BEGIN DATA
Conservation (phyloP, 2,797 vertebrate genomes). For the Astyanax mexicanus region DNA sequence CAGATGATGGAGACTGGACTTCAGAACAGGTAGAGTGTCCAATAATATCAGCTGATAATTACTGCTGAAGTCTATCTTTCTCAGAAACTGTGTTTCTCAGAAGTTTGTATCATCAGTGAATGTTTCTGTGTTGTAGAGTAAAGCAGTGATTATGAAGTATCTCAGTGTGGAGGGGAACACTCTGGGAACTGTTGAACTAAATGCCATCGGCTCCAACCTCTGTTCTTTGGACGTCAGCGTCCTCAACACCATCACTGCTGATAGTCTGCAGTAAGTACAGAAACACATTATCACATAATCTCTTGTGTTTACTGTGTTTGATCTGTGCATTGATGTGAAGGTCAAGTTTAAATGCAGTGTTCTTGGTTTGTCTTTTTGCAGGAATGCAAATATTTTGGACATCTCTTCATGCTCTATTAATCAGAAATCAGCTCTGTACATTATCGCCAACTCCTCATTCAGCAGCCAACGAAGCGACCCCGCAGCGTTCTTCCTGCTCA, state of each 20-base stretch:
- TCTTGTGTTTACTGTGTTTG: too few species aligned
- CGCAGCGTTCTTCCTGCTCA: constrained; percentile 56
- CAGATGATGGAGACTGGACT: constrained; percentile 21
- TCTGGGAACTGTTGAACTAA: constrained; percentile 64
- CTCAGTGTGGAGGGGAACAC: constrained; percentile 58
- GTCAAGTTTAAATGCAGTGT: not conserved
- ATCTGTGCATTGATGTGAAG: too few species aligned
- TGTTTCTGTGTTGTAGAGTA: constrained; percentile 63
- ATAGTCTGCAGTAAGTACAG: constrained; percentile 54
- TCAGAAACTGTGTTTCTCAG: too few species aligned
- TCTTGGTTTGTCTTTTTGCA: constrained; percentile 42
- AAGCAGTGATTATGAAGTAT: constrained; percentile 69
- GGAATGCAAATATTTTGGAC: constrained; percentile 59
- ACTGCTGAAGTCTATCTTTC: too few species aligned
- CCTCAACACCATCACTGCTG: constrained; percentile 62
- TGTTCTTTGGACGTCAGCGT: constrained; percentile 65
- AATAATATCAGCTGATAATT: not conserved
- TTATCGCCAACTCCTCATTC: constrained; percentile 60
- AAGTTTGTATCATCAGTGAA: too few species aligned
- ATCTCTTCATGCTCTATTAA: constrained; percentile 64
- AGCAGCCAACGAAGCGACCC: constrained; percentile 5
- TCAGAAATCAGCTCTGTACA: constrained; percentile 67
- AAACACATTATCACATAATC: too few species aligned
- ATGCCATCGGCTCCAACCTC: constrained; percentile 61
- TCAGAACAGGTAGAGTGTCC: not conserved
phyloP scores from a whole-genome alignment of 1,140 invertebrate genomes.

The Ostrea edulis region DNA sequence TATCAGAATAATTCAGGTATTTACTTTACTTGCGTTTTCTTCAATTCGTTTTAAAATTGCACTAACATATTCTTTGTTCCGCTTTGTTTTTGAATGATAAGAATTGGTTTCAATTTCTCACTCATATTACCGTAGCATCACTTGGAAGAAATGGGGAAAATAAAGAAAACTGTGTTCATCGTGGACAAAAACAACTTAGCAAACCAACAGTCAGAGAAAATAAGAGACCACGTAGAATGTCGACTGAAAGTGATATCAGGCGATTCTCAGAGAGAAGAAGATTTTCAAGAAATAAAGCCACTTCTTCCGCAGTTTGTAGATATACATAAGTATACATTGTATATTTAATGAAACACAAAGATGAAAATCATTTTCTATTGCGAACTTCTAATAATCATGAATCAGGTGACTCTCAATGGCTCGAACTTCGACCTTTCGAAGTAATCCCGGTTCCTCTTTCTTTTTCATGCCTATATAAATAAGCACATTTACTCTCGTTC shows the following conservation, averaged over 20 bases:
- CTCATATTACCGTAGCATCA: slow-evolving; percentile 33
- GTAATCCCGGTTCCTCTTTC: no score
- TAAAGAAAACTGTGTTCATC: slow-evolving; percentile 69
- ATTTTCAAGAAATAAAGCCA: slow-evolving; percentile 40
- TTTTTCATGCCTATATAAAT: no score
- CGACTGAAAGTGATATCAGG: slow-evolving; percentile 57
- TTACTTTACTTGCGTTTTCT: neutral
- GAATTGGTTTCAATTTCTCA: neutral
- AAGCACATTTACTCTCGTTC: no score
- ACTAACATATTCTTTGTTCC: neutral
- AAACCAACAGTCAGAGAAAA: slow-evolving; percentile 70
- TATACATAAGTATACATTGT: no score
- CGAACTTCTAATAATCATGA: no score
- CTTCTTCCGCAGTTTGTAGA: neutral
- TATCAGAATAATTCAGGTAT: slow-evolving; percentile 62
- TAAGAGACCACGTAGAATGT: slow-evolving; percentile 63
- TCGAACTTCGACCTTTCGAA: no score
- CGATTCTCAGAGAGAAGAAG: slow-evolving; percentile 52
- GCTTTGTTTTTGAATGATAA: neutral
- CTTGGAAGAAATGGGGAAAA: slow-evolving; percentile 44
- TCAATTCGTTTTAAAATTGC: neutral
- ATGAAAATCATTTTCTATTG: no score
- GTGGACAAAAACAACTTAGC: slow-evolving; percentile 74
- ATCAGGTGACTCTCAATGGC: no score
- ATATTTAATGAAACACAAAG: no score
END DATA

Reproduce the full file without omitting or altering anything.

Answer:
Conservation (phyloP, 2,797 vertebrate genomes). For the Astyanax mexicanus region DNA sequence CAGATGATGGAGACTGGACTTCAGAACAGGTAGAGTGTCCAATAATATCAGCTGATAATTACTGCTGAAGTCTATCTTTCTCAGAAACTGTGTTTCTCAGAAGTTTGTATCATCAGTGAATGTTTCTGTGTTGTAGAGTAAAGCAGTGATTATGAAGTATCTCAGTGTGGAGGGGAACACTCTGGGAACTGTTGAACTAAATGCCATCGGCTCCAACCTCTGTTCTTTGGACGTCAGCGTCCTCAACACCATCACTGCTGATAGTCTGCAGTAAGTACAGAAACACATTATCACATAATCTCTTGTGTTTACTGTGTTTGATCTGTGCATTGATGTGAAGGTCAAGTTTAAATGCAGTGTTCTTGGTTTGTCTTTTTGCAGGAATGCAAATATTTTGGACATCTCTTCATGCTCTATTAATCAGAAATCAGCTCTGTACATTATCGCCAACTCCTCATTCAGCAGCCAACGAAGCGACCCCGCAGCGTTCTTCCTGCTCA, state of each 20-base stretch:
- TCTTGTGTTTACTGTGTTTG: too few species aligned
- CGCAGCGTTCTTCCTGCTCA: constrained; percentile 56
- CAGATGATGGAGACTGGACT: constrained; percentile 21
- TCTGGGAACTGTTGAACTAA: constrained; percentile 64
- CTCAGTGTGGAGGGGAACAC: constrained; percentile 58
- GTCAAGTTTAAATGCAGTGT: not conserved
- ATCTGTGCATTGATGTGAAG: too few species aligned
- TGTTTCTGTGTTGTAGAGTA: constrained; percentile 63
- ATAGTCTGCAGTAAGTACAG: constrained; percentile 54
- TCAGAAACTGTGTTTCTCAG: too few species aligned
- TCTTGGTTTGTCTTTTTGCA: constrained; percentile 42
- AAGCAGTGATTATGAAGTAT: constrained; percentile 69
- GGAATGCAAATATTTTGGAC: constrained; percentile 59
- ACTGCTGAAGTCTATCTTTC: too few species aligned
- CCTCAACACCATCACTGCTG: constrained; percentile 62
- TGTTCTTTGGACGTCAGCGT: constrained; percentile 65
- AATAATATCAGCTGATAATT: not conserved
- TTATCGCCAACTCCTCATTC: constrained; percentile 60
- AAGTTTGTATCATCAGTGAA: too few species aligned
- ATCTCTTCATGCTCTATTAA: constrained; percentile 64
- AGCAGCCAACGAAGCGACCC: constrained; percentile 5
- TCAGAAATCAGCTCTGTACA: constrained; percentile 67
- AAACACATTATCACATAATC: too few species aligned
- ATGCCATCGGCTCCAACCTC: constrained; percentile 61
- TCAGAACAGGTAGAGTGTCC: not conserved
phyloP scores from a whole-genome alignment of 1,140 invertebrate genomes.

The Ostrea edulis region DNA sequence TATCAGAATAATTCAGGTATTTACTTTACTTGCGTTTTCTTCAATTCGTTTTAAAATTGCACTAACATATTCTTTGTTCCGCTTTGTTTTTGAATGATAAGAATTGGTTTCAATTTCTCACTCATATTACCGTAGCATCACTTGGAAGAAATGGGGAAAATAAAGAAAACTGTGTTCATCGTGGACAAAAACAACTTAGCAAACCAACAGTCAGAGAAAATAAGAGACCACGTAGAATGTCGACTGAAAGTGATATCAGGCGATTCTCAGAGAGAAGAAGATTTTCAAGAAATAAAGCCACTTCTTCCGCAGTTTGTAGATATACATAAGTATACATTGTATATTTAATGAAACACAAAGATGAAAATCATTTTCTATTGCGAACTTCTAATAATCATGAATCAGGTGACTCTCAATGGCTCGAACTTCGACCTTTCGAAGTAATCCCGGTTCCTCTTTCTTTTTCATGCCTATATAAATAAGCACATTTACTCTCGTTC shows the following conservation, averaged over 20 bases:
- CTCATATTACCGTAGCATCA: slow-evolving; percentile 33
- GTAATCCCGGTTCCTCTTTC: no score
- TAAAGAAAACTGTGTTCATC: slow-evolving; percentile 69
- ATTTTCAAGAAATAAAGCCA: slow-evolving; percentile 40
- TTTTTCATGCCTATATAAAT: no score
- CGACTGAAAGTGATATCAGG: slow-evolving; percentile 57
- TTACTTTACTTGCGTTTTCT: neutral
- GAATTGGTTTCAATTTCTCA: neutral
- AAGCACATTTACTCTCGTTC: no score
- ACTAACATATTCTTTGTTCC: neutral
- AAACCAACAGTCAGAGAAAA: slow-evolving; percentile 70
- TATACATAAGTATACATTGT: no score
- CGAACTTCTAATAATCATGA: no score
- CTTCTTCCGCAGTTTGTAGA: neutral
- TATCAGAATAATTCAGGTAT: slow-evolving; percentile 62
- TAAGAGACCACGTAGAATGT: slow-evolving; percentile 63
- TCGAACTTCGACCTTTCGAA: no score
- CGATTCTCAGAGAGAAGAAG: slow-evolving; percentile 52
- GCTTTGTTTTTGAATGATAA: neutral
- CTTGGAAGAAATGGGGAAAA: slow-evolving; percentile 44
- TCAATTCGTTTTAAAATTGC: neutral
- ATGAAAATCATTTTCTATTG: no score
- GTGGACAAAAACAACTTAGC: slow-evolving; percentile 74
- ATCAGGTGACTCTCAATGGC: no score
- ATATTTAATGAAACACAAAG: no score